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America’s Clean-Up Crews Are At Serious Risk

Posted On January 14, 2019

Workers in the sanitation industry who ride refuse collection trucks or operate compaction equipment have a higher risk of suffering serious or fatal injuries. Exposure to hazardous substances, equipment malfunctions, and falling off of equipment, becoming entrapped, or getting run over are serious threats in this profession. Employers have a duty to minimize risks, including promoting proper safety practices, repairing equipment, or taking defective vehicles out of service to prevent injuries. Clean-up crews who are injured on-the-job are entitled to workmans’ comp.

Sanitation is a Risky Profession

Collecting refuse and recyclable materials is hazardous in a variety of ways. Workers can be exposed to dangerous debris and chemicals that are thrown away in the garbage they collect.

People on clean-up or collection crews are at risk of getting hit by other motorists who attempt to pass garbage trucks while workers load up trash. Many workers are also struck or run over by refuse collection trucks. The CDC reports that 67% of refuse collection fatalities are vehicle-related. About 36% of vehicle-related deaths happen when people fall off of collection trucks or are struck or run over by refuse vehicles. About 18% of fatalities happen when a refuse truck is backing up.

When a truck or compactor has mechanical problems, the risk of injury increases for workers who might suffer lacerations, fractures and in severe cases, severed limbs.

Icy conditions, spilled oil, chemicals or debris can cause workers to slip and fall while out on the road. But, back at the garage the buildup of oil and liquids that are not promptly cleaned up can cause workers to fall, too.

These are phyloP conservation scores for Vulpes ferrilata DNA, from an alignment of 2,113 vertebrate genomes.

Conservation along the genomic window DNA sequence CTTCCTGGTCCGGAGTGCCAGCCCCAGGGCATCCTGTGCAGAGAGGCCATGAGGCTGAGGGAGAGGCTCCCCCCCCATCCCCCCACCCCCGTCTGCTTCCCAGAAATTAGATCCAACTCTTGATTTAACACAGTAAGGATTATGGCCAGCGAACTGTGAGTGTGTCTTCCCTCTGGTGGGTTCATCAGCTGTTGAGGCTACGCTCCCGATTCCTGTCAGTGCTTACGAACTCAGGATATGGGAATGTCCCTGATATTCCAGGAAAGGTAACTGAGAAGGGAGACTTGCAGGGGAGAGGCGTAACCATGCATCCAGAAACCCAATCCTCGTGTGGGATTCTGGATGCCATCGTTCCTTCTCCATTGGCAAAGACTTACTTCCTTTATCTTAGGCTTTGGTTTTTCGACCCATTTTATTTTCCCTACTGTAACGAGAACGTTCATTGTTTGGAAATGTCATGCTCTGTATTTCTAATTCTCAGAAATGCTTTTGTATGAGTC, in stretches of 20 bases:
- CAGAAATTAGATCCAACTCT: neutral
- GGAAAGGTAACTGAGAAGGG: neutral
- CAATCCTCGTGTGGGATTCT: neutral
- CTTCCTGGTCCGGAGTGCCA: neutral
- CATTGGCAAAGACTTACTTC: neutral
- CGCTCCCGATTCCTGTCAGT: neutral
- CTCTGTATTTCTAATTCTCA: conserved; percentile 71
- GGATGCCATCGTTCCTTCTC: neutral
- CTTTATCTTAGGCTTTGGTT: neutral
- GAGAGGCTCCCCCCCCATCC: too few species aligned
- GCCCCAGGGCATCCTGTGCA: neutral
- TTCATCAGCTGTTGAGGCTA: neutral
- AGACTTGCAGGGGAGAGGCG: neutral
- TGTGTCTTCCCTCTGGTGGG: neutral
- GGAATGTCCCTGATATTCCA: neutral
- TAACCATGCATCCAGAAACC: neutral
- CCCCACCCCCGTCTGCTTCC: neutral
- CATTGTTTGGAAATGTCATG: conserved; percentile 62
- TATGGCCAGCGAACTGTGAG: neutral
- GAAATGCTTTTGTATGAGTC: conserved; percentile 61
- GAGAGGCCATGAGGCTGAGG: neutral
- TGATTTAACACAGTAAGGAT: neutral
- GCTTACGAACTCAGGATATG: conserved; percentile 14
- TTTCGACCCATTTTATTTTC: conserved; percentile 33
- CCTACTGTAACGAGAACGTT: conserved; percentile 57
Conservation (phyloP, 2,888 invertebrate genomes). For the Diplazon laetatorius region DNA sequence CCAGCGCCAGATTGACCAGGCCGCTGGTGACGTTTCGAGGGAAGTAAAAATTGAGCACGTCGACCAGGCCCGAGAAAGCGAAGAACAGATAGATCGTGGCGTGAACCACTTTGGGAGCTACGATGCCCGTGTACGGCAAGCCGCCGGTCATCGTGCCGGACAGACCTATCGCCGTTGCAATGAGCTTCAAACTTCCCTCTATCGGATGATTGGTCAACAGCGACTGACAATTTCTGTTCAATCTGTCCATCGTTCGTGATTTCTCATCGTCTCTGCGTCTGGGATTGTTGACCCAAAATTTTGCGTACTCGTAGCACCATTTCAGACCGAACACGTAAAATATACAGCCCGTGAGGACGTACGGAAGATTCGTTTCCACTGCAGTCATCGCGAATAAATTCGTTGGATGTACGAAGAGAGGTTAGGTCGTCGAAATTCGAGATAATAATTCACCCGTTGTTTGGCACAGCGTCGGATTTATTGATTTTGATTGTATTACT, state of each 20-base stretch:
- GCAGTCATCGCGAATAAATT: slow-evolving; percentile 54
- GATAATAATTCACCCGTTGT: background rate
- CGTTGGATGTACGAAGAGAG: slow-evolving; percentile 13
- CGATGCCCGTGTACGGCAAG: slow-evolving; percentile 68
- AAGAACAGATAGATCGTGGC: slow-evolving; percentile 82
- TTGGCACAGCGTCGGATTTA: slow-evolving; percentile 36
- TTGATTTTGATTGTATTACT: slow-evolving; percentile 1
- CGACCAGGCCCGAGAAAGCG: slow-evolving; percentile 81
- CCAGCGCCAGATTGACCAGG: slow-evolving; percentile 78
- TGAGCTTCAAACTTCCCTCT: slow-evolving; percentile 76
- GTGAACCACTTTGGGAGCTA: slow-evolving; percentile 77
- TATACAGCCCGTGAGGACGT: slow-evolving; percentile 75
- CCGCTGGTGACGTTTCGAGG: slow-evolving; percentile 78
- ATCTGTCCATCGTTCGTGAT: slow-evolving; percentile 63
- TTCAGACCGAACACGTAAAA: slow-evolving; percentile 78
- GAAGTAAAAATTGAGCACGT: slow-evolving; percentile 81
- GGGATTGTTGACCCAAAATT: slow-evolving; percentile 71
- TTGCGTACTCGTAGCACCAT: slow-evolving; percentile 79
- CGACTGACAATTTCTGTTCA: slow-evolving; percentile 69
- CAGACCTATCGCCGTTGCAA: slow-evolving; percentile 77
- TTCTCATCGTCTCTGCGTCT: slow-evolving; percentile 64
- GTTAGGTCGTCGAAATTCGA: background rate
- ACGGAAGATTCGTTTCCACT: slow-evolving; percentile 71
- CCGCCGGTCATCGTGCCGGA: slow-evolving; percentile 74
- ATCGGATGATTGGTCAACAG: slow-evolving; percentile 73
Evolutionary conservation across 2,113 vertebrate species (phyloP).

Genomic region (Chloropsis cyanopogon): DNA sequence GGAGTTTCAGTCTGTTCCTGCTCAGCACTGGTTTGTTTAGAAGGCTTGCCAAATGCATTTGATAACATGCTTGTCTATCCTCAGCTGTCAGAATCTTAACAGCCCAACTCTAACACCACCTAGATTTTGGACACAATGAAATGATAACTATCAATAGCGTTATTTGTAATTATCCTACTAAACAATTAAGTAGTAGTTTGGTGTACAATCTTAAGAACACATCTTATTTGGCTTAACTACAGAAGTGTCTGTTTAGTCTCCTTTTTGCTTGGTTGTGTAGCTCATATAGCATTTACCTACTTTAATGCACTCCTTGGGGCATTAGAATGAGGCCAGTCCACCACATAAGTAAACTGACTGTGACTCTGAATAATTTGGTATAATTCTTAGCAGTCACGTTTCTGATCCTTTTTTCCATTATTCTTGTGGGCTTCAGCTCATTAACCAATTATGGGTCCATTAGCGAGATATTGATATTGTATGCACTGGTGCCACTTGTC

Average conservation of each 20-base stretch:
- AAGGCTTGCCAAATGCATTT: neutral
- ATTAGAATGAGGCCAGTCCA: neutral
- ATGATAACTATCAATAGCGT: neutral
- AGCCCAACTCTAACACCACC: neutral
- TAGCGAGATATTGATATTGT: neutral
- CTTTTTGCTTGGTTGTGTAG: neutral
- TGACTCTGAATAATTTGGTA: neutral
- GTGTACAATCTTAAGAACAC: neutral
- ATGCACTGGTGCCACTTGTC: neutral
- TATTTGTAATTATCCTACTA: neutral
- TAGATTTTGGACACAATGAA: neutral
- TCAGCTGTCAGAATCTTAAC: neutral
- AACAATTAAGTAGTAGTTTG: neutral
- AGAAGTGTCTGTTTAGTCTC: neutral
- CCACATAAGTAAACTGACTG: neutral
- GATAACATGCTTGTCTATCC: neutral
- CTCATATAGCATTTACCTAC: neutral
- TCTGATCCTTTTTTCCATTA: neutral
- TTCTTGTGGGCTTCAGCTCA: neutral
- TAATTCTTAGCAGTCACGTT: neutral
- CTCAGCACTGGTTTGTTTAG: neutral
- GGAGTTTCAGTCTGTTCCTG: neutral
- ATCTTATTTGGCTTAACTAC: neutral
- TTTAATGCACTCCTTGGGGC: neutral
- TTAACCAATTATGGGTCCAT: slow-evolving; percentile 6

Safety Standards for Mobile Refuse Collection and Compaction Equipment

The American National Standards Institute (ANSI) has published standards for collection crews to help prevent injuries. ANSI recommends that:

    • Workers should only ride in the truck’s cab or on specifically designed steps.
    • Riders should stay inside the truck cab until it comes to a complete stop.
    • Riders should not ride on steps while the truck is backing up, traveling more than two-tenths of a mile or traveling more than 10 miles per hour.
    • Riding steps should have a slip-resistant and self-cleaning surface that is at least 220 square inches and be able to support 500 pounds.
    • Trucks should be equipped with an audible warning device that is activated when the truck moves in reverse.
    • The driver and ground workers maintain visual contact when working close to the truck.
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